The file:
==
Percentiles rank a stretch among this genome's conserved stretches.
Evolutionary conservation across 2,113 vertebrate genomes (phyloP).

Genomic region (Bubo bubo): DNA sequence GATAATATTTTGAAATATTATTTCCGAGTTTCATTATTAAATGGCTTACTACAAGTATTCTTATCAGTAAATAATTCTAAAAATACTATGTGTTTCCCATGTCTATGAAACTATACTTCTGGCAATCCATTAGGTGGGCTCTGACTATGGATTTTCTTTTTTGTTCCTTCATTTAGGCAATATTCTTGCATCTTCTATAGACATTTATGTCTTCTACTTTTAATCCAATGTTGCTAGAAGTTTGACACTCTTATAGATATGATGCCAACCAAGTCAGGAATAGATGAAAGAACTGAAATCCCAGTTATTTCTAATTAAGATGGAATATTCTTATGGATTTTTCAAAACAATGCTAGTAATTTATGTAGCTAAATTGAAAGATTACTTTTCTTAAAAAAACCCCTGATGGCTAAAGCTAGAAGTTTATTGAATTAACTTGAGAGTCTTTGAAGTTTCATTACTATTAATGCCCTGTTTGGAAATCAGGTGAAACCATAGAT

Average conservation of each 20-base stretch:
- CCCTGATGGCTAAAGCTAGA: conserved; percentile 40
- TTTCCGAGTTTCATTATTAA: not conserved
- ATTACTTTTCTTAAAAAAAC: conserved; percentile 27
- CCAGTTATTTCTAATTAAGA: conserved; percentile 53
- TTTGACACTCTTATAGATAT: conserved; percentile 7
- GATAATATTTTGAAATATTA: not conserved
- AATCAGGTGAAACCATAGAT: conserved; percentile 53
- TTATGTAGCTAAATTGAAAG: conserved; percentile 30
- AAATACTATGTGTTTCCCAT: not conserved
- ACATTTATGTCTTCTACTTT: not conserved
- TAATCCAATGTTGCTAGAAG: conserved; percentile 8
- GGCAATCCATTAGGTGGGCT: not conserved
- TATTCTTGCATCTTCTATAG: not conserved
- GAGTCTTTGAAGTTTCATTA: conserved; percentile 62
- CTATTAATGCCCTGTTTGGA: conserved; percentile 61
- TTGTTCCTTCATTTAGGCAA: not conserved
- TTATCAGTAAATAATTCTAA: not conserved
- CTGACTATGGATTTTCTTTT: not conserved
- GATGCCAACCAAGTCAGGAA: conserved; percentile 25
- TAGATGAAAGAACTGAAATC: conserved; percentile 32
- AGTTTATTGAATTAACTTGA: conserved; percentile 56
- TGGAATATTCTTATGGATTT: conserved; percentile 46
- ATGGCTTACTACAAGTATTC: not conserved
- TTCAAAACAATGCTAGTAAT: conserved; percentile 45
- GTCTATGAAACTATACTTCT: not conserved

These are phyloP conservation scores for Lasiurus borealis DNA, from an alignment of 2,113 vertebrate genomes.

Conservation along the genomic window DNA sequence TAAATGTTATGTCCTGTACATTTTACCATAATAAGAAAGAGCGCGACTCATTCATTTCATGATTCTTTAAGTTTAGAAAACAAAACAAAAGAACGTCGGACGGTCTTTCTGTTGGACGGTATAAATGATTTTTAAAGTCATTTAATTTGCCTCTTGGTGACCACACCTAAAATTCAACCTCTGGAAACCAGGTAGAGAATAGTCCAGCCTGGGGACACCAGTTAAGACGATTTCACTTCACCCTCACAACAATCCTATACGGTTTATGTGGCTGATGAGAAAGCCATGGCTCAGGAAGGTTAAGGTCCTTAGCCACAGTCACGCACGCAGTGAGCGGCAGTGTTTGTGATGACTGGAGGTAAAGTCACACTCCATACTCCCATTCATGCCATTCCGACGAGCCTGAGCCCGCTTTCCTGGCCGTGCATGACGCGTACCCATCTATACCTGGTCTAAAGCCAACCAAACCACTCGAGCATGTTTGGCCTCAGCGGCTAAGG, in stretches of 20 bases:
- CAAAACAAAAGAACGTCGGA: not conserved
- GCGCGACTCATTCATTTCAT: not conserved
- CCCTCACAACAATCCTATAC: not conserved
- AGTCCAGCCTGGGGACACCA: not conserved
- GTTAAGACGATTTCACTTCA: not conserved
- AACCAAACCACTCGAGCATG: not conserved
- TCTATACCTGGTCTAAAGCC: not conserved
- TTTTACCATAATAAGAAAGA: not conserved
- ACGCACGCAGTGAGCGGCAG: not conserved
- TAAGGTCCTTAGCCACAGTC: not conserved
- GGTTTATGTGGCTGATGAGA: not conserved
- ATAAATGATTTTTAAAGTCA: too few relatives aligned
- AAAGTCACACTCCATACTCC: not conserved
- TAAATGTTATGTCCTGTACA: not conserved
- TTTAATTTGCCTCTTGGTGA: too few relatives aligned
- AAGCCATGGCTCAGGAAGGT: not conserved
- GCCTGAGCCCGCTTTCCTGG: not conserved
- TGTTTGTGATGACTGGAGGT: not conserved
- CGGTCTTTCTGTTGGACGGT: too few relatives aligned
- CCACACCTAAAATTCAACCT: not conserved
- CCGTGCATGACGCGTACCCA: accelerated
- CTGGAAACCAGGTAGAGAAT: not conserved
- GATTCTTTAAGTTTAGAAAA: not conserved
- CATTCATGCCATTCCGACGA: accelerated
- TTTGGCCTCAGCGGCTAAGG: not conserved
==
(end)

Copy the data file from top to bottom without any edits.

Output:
Percentiles rank a stretch among this genome's conserved stretches.
Evolutionary conservation across 2,113 vertebrate genomes (phyloP).

Genomic region (Bubo bubo): DNA sequence GATAATATTTTGAAATATTATTTCCGAGTTTCATTATTAAATGGCTTACTACAAGTATTCTTATCAGTAAATAATTCTAAAAATACTATGTGTTTCCCATGTCTATGAAACTATACTTCTGGCAATCCATTAGGTGGGCTCTGACTATGGATTTTCTTTTTTGTTCCTTCATTTAGGCAATATTCTTGCATCTTCTATAGACATTTATGTCTTCTACTTTTAATCCAATGTTGCTAGAAGTTTGACACTCTTATAGATATGATGCCAACCAAGTCAGGAATAGATGAAAGAACTGAAATCCCAGTTATTTCTAATTAAGATGGAATATTCTTATGGATTTTTCAAAACAATGCTAGTAATTTATGTAGCTAAATTGAAAGATTACTTTTCTTAAAAAAACCCCTGATGGCTAAAGCTAGAAGTTTATTGAATTAACTTGAGAGTCTTTGAAGTTTCATTACTATTAATGCCCTGTTTGGAAATCAGGTGAAACCATAGAT

Average conservation of each 20-base stretch:
- CCCTGATGGCTAAAGCTAGA: conserved; percentile 40
- TTTCCGAGTTTCATTATTAA: not conserved
- ATTACTTTTCTTAAAAAAAC: conserved; percentile 27
- CCAGTTATTTCTAATTAAGA: conserved; percentile 53
- TTTGACACTCTTATAGATAT: conserved; percentile 7
- GATAATATTTTGAAATATTA: not conserved
- AATCAGGTGAAACCATAGAT: conserved; percentile 53
- TTATGTAGCTAAATTGAAAG: conserved; percentile 30
- AAATACTATGTGTTTCCCAT: not conserved
- ACATTTATGTCTTCTACTTT: not conserved
- TAATCCAATGTTGCTAGAAG: conserved; percentile 8
- GGCAATCCATTAGGTGGGCT: not conserved
- TATTCTTGCATCTTCTATAG: not conserved
- GAGTCTTTGAAGTTTCATTA: conserved; percentile 62
- CTATTAATGCCCTGTTTGGA: conserved; percentile 61
- TTGTTCCTTCATTTAGGCAA: not conserved
- TTATCAGTAAATAATTCTAA: not conserved
- CTGACTATGGATTTTCTTTT: not conserved
- GATGCCAACCAAGTCAGGAA: conserved; percentile 25
- TAGATGAAAGAACTGAAATC: conserved; percentile 32
- AGTTTATTGAATTAACTTGA: conserved; percentile 56
- TGGAATATTCTTATGGATTT: conserved; percentile 46
- ATGGCTTACTACAAGTATTC: not conserved
- TTCAAAACAATGCTAGTAAT: conserved; percentile 45
- GTCTATGAAACTATACTTCT: not conserved

These are phyloP conservation scores for Lasiurus borealis DNA, from an alignment of 2,113 vertebrate genomes.

Conservation along the genomic window DNA sequence TAAATGTTATGTCCTGTACATTTTACCATAATAAGAAAGAGCGCGACTCATTCATTTCATGATTCTTTAAGTTTAGAAAACAAAACAAAAGAACGTCGGACGGTCTTTCTGTTGGACGGTATAAATGATTTTTAAAGTCATTTAATTTGCCTCTTGGTGACCACACCTAAAATTCAACCTCTGGAAACCAGGTAGAGAATAGTCCAGCCTGGGGACACCAGTTAAGACGATTTCACTTCACCCTCACAACAATCCTATACGGTTTATGTGGCTGATGAGAAAGCCATGGCTCAGGAAGGTTAAGGTCCTTAGCCACAGTCACGCACGCAGTGAGCGGCAGTGTTTGTGATGACTGGAGGTAAAGTCACACTCCATACTCCCATTCATGCCATTCCGACGAGCCTGAGCCCGCTTTCCTGGCCGTGCATGACGCGTACCCATCTATACCTGGTCTAAAGCCAACCAAACCACTCGAGCATGTTTGGCCTCAGCGGCTAAGG, in stretches of 20 bases:
- CAAAACAAAAGAACGTCGGA: not conserved
- GCGCGACTCATTCATTTCAT: not conserved
- CCCTCACAACAATCCTATAC: not conserved
- AGTCCAGCCTGGGGACACCA: not conserved
- GTTAAGACGATTTCACTTCA: not conserved
- AACCAAACCACTCGAGCATG: not conserved
- TCTATACCTGGTCTAAAGCC: not conserved
- TTTTACCATAATAAGAAAGA: not conserved
- ACGCACGCAGTGAGCGGCAG: not conserved
- TAAGGTCCTTAGCCACAGTC: not conserved
- GGTTTATGTGGCTGATGAGA: not conserved
- ATAAATGATTTTTAAAGTCA: too few relatives aligned
- AAAGTCACACTCCATACTCC: not conserved
- TAAATGTTATGTCCTGTACA: not conserved
- TTTAATTTGCCTCTTGGTGA: too few relatives aligned
- AAGCCATGGCTCAGGAAGGT: not conserved
- GCCTGAGCCCGCTTTCCTGG: not conserved
- TGTTTGTGATGACTGGAGGT: not conserved
- CGGTCTTTCTGTTGGACGGT: too few relatives aligned
- CCACACCTAAAATTCAACCT: not conserved
- CCGTGCATGACGCGTACCCA: accelerated
- CTGGAAACCAGGTAGAGAAT: not conserved
- GATTCTTTAAGTTTAGAAAA: not conserved
- CATTCATGCCATTCCGACGA: accelerated
- TTTGGCCTCAGCGGCTAAGG: not conserved